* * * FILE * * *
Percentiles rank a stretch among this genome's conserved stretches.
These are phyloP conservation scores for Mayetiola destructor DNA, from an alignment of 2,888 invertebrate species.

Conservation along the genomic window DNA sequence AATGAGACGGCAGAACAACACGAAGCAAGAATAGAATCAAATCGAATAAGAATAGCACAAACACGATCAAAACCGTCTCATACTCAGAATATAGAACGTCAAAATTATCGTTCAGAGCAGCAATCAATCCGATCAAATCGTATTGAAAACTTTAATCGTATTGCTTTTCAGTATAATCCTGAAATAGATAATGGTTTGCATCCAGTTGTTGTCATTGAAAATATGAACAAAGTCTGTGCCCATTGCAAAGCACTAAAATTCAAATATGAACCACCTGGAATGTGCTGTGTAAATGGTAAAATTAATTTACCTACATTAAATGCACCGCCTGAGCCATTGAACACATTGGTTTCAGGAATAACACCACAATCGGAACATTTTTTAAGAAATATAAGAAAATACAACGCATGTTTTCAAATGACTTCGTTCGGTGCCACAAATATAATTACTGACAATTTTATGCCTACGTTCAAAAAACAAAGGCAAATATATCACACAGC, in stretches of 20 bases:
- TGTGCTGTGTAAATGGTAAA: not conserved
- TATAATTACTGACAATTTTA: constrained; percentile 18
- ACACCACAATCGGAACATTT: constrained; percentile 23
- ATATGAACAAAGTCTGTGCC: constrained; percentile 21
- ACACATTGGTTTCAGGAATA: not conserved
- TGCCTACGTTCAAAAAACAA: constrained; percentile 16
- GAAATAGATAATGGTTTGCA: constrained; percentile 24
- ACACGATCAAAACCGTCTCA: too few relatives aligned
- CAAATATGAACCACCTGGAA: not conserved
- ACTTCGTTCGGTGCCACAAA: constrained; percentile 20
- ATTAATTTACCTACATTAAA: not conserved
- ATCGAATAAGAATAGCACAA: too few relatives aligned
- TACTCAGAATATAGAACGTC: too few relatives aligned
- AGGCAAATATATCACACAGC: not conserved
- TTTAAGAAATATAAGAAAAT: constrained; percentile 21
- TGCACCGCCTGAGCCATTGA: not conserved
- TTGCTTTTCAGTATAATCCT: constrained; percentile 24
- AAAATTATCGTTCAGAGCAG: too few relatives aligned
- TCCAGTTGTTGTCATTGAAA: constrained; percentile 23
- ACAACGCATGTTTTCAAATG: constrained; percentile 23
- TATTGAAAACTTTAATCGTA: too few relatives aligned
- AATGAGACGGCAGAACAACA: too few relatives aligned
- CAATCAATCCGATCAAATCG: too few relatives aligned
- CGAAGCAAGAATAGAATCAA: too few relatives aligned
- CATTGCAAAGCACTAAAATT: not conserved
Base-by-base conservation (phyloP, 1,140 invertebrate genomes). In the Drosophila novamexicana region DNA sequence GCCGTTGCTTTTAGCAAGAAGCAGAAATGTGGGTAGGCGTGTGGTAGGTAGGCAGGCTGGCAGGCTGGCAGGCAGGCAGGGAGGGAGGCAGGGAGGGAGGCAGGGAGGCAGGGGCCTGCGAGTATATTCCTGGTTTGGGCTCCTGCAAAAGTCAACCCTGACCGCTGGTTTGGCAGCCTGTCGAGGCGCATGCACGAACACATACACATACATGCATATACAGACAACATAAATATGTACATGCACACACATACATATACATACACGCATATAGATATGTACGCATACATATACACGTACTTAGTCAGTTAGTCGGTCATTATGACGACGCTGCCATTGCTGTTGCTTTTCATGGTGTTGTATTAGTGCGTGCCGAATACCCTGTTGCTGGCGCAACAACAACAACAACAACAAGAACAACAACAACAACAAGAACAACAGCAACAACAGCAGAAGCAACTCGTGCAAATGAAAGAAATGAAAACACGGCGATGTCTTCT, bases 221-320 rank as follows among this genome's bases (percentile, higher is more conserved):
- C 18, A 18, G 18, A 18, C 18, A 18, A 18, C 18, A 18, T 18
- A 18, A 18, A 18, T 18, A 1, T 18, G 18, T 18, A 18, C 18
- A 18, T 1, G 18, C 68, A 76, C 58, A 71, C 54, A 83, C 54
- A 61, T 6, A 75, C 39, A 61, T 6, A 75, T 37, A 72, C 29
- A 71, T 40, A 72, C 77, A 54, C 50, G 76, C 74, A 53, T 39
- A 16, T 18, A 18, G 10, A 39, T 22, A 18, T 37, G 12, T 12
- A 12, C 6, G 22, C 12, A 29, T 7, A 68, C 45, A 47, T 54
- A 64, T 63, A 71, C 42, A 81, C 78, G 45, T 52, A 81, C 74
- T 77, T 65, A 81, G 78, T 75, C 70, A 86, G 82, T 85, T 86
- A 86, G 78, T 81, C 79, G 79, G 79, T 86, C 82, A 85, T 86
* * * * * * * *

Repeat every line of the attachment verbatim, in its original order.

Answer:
Percentiles rank a stretch among this genome's conserved stretches.
These are phyloP conservation scores for Mayetiola destructor DNA, from an alignment of 2,888 invertebrate species.

Conservation along the genomic window DNA sequence AATGAGACGGCAGAACAACACGAAGCAAGAATAGAATCAAATCGAATAAGAATAGCACAAACACGATCAAAACCGTCTCATACTCAGAATATAGAACGTCAAAATTATCGTTCAGAGCAGCAATCAATCCGATCAAATCGTATTGAAAACTTTAATCGTATTGCTTTTCAGTATAATCCTGAAATAGATAATGGTTTGCATCCAGTTGTTGTCATTGAAAATATGAACAAAGTCTGTGCCCATTGCAAAGCACTAAAATTCAAATATGAACCACCTGGAATGTGCTGTGTAAATGGTAAAATTAATTTACCTACATTAAATGCACCGCCTGAGCCATTGAACACATTGGTTTCAGGAATAACACCACAATCGGAACATTTTTTAAGAAATATAAGAAAATACAACGCATGTTTTCAAATGACTTCGTTCGGTGCCACAAATATAATTACTGACAATTTTATGCCTACGTTCAAAAAACAAAGGCAAATATATCACACAGC, in stretches of 20 bases:
- TGTGCTGTGTAAATGGTAAA: not conserved
- TATAATTACTGACAATTTTA: constrained; percentile 18
- ACACCACAATCGGAACATTT: constrained; percentile 23
- ATATGAACAAAGTCTGTGCC: constrained; percentile 21
- ACACATTGGTTTCAGGAATA: not conserved
- TGCCTACGTTCAAAAAACAA: constrained; percentile 16
- GAAATAGATAATGGTTTGCA: constrained; percentile 24
- ACACGATCAAAACCGTCTCA: too few relatives aligned
- CAAATATGAACCACCTGGAA: not conserved
- ACTTCGTTCGGTGCCACAAA: constrained; percentile 20
- ATTAATTTACCTACATTAAA: not conserved
- ATCGAATAAGAATAGCACAA: too few relatives aligned
- TACTCAGAATATAGAACGTC: too few relatives aligned
- AGGCAAATATATCACACAGC: not conserved
- TTTAAGAAATATAAGAAAAT: constrained; percentile 21
- TGCACCGCCTGAGCCATTGA: not conserved
- TTGCTTTTCAGTATAATCCT: constrained; percentile 24
- AAAATTATCGTTCAGAGCAG: too few relatives aligned
- TCCAGTTGTTGTCATTGAAA: constrained; percentile 23
- ACAACGCATGTTTTCAAATG: constrained; percentile 23
- TATTGAAAACTTTAATCGTA: too few relatives aligned
- AATGAGACGGCAGAACAACA: too few relatives aligned
- CAATCAATCCGATCAAATCG: too few relatives aligned
- CGAAGCAAGAATAGAATCAA: too few relatives aligned
- CATTGCAAAGCACTAAAATT: not conserved
Base-by-base conservation (phyloP, 1,140 invertebrate genomes). In the Drosophila novamexicana region DNA sequence GCCGTTGCTTTTAGCAAGAAGCAGAAATGTGGGTAGGCGTGTGGTAGGTAGGCAGGCTGGCAGGCTGGCAGGCAGGCAGGGAGGGAGGCAGGGAGGGAGGCAGGGAGGCAGGGGCCTGCGAGTATATTCCTGGTTTGGGCTCCTGCAAAAGTCAACCCTGACCGCTGGTTTGGCAGCCTGTCGAGGCGCATGCACGAACACATACACATACATGCATATACAGACAACATAAATATGTACATGCACACACATACATATACATACACGCATATAGATATGTACGCATACATATACACGTACTTAGTCAGTTAGTCGGTCATTATGACGACGCTGCCATTGCTGTTGCTTTTCATGGTGTTGTATTAGTGCGTGCCGAATACCCTGTTGCTGGCGCAACAACAACAACAACAACAAGAACAACAACAACAACAAGAACAACAGCAACAACAGCAGAAGCAACTCGTGCAAATGAAAGAAATGAAAACACGGCGATGTCTTCT, bases 221-320 rank as follows among this genome's bases (percentile, higher is more conserved):
- C 18, A 18, G 18, A 18, C 18, A 18, A 18, C 18, A 18, T 18
- A 18, A 18, A 18, T 18, A 1, T 18, G 18, T 18, A 18, C 18
- A 18, T 1, G 18, C 68, A 76, C 58, A 71, C 54, A 83, C 54
- A 61, T 6, A 75, C 39, A 61, T 6, A 75, T 37, A 72, C 29
- A 71, T 40, A 72, C 77, A 54, C 50, G 76, C 74, A 53, T 39
- A 16, T 18, A 18, G 10, A 39, T 22, A 18, T 37, G 12, T 12
- A 12, C 6, G 22, C 12, A 29, T 7, A 68, C 45, A 47, T 54
- A 64, T 63, A 71, C 42, A 81, C 78, G 45, T 52, A 81, C 74
- T 77, T 65, A 81, G 78, T 75, C 70, A 86, G 82, T 85, T 86
- A 86, G 78, T 81, C 79, G 79, G 79, T 86, C 82, A 85, T 86